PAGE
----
Zoe ghana kitchen

Zoe Adjonyoh on why we’re all loving African cuisine

With big, fresh flavours and readily available ingredients - get ready for the next big thing

Zoe Adjonyoh on why we’re all loving African cuisine

Zoe Adjonyoh is a chef based in London. She grew up with a Ghanaian father and Irish mother in the south east of the capital, and has always been fascinated by the dishes from her father's side of the family.

Since first serving Ghanaian food to the public from her front garden in East London in 2010, Zoe's Ghana Kitchen has utterly boomed, from supper clubs to pop-up restaurants, to cookbooks and long-term residencies. 

Here, Zoe talks about the African food scene in the UK, what it means to her, and encourages people to try cooking up some African dishes at home.

Every region has it's own style

"Africa is a huge continent, containing rich and very varied cultures. It's tricky to talk about African cuisine in a broad sense, but we can talk about different regions. North, South, East and West Africa all boast broadly different landscapes, and in some areas there's a huge influence from colonial occupation and spice routes throughout history.

"East African cuisine has been influenced by Indian cooking and spices, whereas cooking in the North East region (Ethiopia and Eritrea) contains more aromatic and fermented flavours with influences from Italy, which you probably wouldn't expect. 

"Then you have West Africa, whose cuisine has gained popularity in the UK recently and we've become more aware of what that food involves: lots of pulses and root vegetables, lots of greens and meat prepared quite simply. 

"Go down to South Africa and you've got a very different cuisine again because there's been such a European influence from the Germans and Dutch. Then, of course, there's Moroccan food - tagines, cous cous, almond pastries and mint tea - that's been popular in the UK for a while now.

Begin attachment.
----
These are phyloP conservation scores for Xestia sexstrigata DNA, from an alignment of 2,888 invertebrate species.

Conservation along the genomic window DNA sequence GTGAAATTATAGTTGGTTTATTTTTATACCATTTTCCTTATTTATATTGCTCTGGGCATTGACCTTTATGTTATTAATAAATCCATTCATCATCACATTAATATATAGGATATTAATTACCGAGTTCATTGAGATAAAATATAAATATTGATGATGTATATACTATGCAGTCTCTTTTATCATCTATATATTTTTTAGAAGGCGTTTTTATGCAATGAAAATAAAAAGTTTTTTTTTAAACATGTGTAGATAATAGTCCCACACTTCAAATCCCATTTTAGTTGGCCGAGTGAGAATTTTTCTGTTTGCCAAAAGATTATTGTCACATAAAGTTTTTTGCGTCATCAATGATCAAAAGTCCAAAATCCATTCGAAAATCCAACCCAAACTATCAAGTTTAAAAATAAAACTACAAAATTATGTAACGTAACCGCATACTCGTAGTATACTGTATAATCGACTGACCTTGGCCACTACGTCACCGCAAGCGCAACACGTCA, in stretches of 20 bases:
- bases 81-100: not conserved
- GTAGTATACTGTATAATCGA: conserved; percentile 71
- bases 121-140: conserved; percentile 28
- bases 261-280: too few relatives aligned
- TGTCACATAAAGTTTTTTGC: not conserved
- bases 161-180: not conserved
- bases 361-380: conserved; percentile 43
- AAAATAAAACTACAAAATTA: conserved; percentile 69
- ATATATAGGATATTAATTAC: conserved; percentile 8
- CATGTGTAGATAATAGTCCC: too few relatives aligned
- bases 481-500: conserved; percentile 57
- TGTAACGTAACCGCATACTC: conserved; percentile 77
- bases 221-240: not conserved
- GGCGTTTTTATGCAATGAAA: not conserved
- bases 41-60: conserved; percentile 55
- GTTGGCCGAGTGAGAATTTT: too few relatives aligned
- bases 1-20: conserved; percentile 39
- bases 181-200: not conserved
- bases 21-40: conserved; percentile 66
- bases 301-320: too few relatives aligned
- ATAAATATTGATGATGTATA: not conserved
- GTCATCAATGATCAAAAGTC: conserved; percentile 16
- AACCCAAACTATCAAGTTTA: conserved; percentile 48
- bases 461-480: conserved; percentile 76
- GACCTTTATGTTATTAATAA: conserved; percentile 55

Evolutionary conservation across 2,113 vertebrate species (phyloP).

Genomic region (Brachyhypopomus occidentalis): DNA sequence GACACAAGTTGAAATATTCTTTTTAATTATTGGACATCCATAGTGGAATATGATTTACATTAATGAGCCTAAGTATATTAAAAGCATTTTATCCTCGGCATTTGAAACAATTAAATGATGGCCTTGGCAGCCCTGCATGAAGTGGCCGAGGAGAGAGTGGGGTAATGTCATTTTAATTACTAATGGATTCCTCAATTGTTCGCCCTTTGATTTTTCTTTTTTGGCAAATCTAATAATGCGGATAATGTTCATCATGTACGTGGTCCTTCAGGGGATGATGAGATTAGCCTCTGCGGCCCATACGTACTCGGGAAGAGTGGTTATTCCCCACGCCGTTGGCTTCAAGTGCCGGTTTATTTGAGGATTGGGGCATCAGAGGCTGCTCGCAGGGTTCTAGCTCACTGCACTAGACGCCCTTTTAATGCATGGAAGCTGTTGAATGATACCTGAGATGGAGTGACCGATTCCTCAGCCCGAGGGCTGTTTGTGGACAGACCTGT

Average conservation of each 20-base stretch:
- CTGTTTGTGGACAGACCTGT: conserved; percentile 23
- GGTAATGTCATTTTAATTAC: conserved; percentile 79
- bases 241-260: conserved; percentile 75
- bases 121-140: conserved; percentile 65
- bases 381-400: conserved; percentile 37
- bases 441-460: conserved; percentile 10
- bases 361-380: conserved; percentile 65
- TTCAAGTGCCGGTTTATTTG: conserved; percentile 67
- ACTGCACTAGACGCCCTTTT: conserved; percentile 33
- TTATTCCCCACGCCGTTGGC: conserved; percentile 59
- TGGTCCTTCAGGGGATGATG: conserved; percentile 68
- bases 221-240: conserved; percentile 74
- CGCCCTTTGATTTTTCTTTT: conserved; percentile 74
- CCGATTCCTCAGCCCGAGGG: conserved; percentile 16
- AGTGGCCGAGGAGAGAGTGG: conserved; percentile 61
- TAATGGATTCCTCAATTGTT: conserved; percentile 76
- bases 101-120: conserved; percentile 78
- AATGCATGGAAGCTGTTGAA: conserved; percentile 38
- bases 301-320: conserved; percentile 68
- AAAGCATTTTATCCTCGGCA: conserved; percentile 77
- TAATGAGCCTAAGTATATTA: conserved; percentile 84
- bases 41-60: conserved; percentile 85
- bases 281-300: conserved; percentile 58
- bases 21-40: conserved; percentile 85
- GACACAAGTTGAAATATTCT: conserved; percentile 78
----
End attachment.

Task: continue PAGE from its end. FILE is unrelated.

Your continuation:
"It's amazing just how diverse and rich the food offering across Africa is, and much of this food is largely yet to be explored in the British and European food scene, which makes for an exciting future."

African cooking in the UK

"When people have emigrated from West Africa to the UK, they've been cooking as a reminder of home for themselves and other people who've emigrated within their community. There are lots of West African restaurants in London, but my experience of them has been that they are very much focussed on feeding that community rather than opening it up to a wider audience.

"There aren't many faces in the food media that represent African cuisine - or haven't been in the past. In recent years, people like myself, the guys from the The Groundnut and Pierre Thiam have all decided to represent West African food and flavours in the UK in a way that's accessible to an audience that includes that community, but also outside of that community. 

"Many of us are second- and third-generation immigrant children who have grown up in Western environments thinking 'why is my food not represented?'"

The next big thing 

"I've been talking for a long time about being on the cusp of an African food revolution and I think that we're starting to arrive at that point now. 

"I think it comes down to a combination of things: it's the media giving a voice to people who are cooking this food and giving them the platform they need (whether on social media, on TV or on the general food scene) in order to show people where they can go to try African food. It's been a slow, slow process, but it's happening. 

"At Zoe's Ghana Kitchen, I simply cook the food that I love because it reminds me of that part of my heritage and culture. I'm not trying to market to anyone in particular, I just want to cook honest, good food with a West African influence and I think that's why my customers like to come back time and time again."

Cooking at home

"I love cooking and working with African ingredients - the robust flavours and the diverse produce. At Zoe's Ghana Kitchen, we're always striving to repurpose those flavours and ingredients in new, and hopefully exciting, ways. It's this versatility that I hope gets the public excited about African cooking.

"A lot of African ingredients - like yams, okra and plantain - are widely available and easy to work with, but many people have probably never cooked with them. I love working with these vegetables as there are so many flavours and other ingredients they work well with, like okra in this seafood soup."

Inspired to try your hand at some African-inspired dinners this week? Check out some delicious recipes from across the continent here. Make sure to stock up on everything you need at Asda or pop into your lcoal store.